What about other social media? Could they be vulnerable too to a similar attack? I think they can be. Social media like twitter also have huge subdomain networks. If we look long enough, I too believe we could find subdomains vulnerable to a similar attack!


That is it for my opinion on the subject! What is your opinion on the subject? Comment it down below! I'm really curious what you guys have to say, both newbie and leet!

See you next tuesday! And don't forget to comment your opinion in the comments, because that's the entire point of this series!



This series looks like it'll be a lot of fun!

As for the Facebook topic, it just goes to show that even the giants have cracks in their armor. I wouldn't be surprised if there are still vulnerable subdomains out there.


I look forward to participating in this series as it develops!

dont really have one regarding facebook, but I'm with The Defalt on this one. There are probably more vulnerable subdomains unless of course facebook has the worlds best internal documentation.


This reminds me of a couple years ago some hacker managed to change his unique identifier or something and managed to take over an account like that but he got paid more. The worst part is that he managed this by using inspect element. @__@

Good point! I personally believe that Adnan should've gotten more money from facebook (probably in the 100k-ish USD). This attack is not only extremely simple, but it is so devastating and clever at the same time!

It is so simple that anyone with basic knowledge of POST and GET requests could perform this attack. And it is also devastating, imagine what would've happened if a black hat discovered this vulnerability!

And it is also really clever what Adnan has done. I tried to brute force the 6 digit pin aswell, but I never thought of doing it on a subdomain!


Agree with you man, never thought of subdomains

Exchange is the basis of expanding one's intellectual horizon. Whether it is exchange of knowledge (e.g. in the form of tutorials) or exchange of opinions (which also allows exchange of knowledge). So I really appreciate you creating this topic and I look forward to what's coming next. Thank you, Phoenix.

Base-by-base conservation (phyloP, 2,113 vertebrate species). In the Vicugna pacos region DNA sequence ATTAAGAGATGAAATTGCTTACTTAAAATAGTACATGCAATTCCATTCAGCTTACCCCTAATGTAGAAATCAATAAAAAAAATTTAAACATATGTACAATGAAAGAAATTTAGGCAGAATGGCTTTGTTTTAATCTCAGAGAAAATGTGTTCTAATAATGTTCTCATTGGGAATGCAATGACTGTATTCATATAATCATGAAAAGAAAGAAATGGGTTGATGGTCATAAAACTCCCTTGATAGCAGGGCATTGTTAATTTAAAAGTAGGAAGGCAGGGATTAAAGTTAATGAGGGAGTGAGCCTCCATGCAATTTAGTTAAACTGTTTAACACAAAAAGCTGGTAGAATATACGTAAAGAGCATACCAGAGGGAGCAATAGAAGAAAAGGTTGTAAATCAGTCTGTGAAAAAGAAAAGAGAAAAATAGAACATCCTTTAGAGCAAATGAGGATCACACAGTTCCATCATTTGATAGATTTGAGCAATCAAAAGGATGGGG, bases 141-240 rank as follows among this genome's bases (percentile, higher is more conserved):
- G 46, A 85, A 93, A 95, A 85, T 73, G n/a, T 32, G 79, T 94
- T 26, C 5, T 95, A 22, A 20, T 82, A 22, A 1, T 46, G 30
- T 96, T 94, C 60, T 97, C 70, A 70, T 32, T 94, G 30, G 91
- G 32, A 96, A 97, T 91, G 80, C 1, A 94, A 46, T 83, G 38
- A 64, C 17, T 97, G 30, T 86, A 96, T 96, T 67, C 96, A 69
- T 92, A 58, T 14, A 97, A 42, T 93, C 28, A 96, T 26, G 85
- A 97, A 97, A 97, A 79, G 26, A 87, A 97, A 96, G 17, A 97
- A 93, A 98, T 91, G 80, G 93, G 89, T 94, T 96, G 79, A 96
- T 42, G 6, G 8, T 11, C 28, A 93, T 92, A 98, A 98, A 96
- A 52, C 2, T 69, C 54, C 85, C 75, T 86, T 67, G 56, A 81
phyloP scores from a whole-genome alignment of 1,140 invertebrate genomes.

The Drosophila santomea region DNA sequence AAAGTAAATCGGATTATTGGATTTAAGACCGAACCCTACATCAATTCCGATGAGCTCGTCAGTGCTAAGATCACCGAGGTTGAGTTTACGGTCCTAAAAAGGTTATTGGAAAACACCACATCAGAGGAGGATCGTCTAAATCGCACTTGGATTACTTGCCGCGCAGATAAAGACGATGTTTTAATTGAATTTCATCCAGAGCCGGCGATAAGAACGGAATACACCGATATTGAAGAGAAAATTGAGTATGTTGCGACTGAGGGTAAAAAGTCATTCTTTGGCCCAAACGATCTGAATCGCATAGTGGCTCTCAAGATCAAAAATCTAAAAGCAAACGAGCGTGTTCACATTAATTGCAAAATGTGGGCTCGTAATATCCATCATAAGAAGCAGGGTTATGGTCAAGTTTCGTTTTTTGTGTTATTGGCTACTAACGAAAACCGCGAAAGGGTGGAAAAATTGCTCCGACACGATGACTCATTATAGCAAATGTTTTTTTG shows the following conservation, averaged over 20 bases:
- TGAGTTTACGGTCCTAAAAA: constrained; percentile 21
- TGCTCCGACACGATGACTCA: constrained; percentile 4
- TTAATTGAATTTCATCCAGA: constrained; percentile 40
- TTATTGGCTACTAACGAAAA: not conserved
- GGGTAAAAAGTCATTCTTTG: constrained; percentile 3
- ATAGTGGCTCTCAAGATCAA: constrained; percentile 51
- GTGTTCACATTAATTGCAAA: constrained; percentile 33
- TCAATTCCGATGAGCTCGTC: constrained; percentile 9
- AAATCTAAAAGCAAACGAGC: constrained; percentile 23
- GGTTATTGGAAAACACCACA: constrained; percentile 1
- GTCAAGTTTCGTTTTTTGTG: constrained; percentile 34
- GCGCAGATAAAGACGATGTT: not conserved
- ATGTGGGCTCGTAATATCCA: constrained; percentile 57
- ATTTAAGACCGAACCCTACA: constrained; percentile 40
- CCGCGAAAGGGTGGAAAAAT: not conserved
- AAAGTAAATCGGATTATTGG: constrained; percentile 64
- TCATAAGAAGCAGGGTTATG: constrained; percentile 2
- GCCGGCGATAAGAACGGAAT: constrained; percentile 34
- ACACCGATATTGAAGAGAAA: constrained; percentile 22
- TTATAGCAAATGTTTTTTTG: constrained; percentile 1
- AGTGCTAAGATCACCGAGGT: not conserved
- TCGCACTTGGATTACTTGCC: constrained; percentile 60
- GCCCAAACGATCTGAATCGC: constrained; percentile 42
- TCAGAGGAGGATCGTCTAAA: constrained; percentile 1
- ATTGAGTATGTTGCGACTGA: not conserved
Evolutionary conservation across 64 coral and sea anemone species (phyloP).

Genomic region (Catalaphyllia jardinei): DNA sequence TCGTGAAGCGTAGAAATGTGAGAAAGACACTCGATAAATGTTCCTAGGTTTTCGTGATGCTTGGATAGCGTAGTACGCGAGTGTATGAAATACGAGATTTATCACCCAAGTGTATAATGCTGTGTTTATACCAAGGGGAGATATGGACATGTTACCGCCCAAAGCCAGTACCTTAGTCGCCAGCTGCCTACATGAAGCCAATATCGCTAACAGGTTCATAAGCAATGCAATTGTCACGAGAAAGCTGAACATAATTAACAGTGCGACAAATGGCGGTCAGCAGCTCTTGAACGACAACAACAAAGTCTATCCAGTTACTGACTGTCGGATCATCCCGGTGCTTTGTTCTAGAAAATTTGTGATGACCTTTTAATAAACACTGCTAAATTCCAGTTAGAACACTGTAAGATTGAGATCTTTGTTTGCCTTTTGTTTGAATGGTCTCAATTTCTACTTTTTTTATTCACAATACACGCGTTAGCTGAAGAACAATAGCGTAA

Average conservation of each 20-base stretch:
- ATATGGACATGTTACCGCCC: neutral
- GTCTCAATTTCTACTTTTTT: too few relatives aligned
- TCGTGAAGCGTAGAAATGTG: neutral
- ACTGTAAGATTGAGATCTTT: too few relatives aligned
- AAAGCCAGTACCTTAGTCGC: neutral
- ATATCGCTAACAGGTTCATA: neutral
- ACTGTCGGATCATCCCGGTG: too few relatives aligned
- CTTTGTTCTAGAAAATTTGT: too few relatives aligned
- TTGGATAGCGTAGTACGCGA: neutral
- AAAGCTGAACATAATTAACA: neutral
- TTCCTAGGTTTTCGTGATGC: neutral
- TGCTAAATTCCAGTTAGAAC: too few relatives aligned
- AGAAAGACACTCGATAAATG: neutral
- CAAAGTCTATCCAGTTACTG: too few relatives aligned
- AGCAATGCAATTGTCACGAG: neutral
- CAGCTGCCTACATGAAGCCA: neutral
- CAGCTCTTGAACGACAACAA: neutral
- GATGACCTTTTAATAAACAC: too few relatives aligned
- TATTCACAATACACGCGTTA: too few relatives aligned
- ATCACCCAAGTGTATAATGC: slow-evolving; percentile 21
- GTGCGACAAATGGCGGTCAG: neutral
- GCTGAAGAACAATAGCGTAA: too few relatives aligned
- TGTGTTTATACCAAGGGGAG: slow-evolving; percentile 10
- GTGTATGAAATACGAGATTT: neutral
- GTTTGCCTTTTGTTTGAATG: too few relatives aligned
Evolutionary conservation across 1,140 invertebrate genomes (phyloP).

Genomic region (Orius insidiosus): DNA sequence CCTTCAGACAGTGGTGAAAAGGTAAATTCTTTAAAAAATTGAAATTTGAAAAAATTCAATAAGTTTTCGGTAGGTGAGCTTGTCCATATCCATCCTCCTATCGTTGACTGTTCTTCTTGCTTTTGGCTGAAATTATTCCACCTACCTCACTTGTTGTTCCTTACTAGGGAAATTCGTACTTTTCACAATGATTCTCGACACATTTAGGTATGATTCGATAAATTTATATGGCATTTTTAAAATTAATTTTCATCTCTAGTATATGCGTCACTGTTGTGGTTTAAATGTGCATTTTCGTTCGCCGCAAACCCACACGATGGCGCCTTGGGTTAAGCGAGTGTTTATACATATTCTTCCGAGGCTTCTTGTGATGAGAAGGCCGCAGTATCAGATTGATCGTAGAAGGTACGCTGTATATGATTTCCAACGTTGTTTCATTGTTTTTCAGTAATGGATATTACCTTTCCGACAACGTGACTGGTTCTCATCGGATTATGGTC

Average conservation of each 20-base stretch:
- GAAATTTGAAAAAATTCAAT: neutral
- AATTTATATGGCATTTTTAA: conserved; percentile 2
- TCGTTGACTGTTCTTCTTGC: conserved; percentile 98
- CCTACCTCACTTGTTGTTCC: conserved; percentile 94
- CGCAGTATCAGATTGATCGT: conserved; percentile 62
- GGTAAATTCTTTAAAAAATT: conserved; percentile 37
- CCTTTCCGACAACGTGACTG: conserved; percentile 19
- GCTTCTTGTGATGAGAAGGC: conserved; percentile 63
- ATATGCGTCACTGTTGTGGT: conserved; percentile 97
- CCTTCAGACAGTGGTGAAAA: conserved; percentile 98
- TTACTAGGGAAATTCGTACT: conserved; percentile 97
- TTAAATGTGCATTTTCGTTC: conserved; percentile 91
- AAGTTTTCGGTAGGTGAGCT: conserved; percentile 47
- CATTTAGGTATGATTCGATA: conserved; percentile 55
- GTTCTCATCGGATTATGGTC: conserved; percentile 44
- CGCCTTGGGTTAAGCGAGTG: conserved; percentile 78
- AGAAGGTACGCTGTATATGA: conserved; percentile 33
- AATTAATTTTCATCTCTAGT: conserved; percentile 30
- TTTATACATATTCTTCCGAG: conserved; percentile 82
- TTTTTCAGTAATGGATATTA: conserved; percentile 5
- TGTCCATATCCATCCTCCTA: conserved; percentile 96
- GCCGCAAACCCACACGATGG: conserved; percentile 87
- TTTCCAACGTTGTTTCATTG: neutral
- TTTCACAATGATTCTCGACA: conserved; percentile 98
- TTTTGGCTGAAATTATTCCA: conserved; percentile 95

Facebook's biggest vulnerability has always been password recovery - well I think most sites share that problem. But I remember a specific vulnerability: Facebook allowed you to reset you password by sending a passcode to three friends of your choice. Everyone with even a basic knowledge of Social Engineering knows how insecure that is.

As for this vulnerability: Having spent no time researching this, it appears to me that this - too - is an obvious one, easy to exploit. This shows how even giant enterprises lack a specific mindset concerning information security issues. But you have to give them that they awarded Anand for finding an reporting that vulnerability and actually did something about something. It is not a rarity that you hear about companies doing nothing but suing the White Hat in such cases.

Other's their opinions have taught me 10x more than any textbook over the years, and I thought it was a shame we get to see so little discussions here on NB. So I wanted to encourage the sharing of opinions.

As for the suing part, I doubt Facebook could even do that after they set up their bug bounty program. Adnan followed all their guidelines regarding the bug bounty program, so Facebook would be committing a crime themselves. That would be classified as fraud I believe.

It's like letting an electrician come over while you're away because one of your outlets is broken, and afterwards accusing them of breaking into your house.


honestly the vulnerability obviously shouldnt have existed in the first place, but to a hacker who doesnt have any access to the Facebook victims phone, wont be able to perfom this attack, since it requires the 6 digit code which Arnand typed in himself, from his own phone.

If a hacker who doesnt have the victims phone he wont be able to perfom this attack, making it useless. However you can then hack into the individuals phone if necessary. I think 15 000 is just fine for this vulnerability.

The point of this attack is that he was able to brute-force the 6 digit pins without being locked out, so no user interaction was needed. Adnan simply typed the first few digits in order to save time during the video.

Though you are right somewhere that this isn't the stealthiest attack out there. The victim will still receive the code on their phone, so they'll get suspicious.


I am aware of the purpose of this attack, and know that it is good it was pointed out by this fellow white hat.

My only intention was to clarify that this attack isnt the most properly fit attack if you want to be stealth, given the fact you'll have to put in a lot more effort compared to the simplicity of the attack.

It indeed isn't the stealthiest option, but the fact that it doesn't require any user interaction (social engineering) is what makes this attack rare.


Awesome idea, Phoenix :)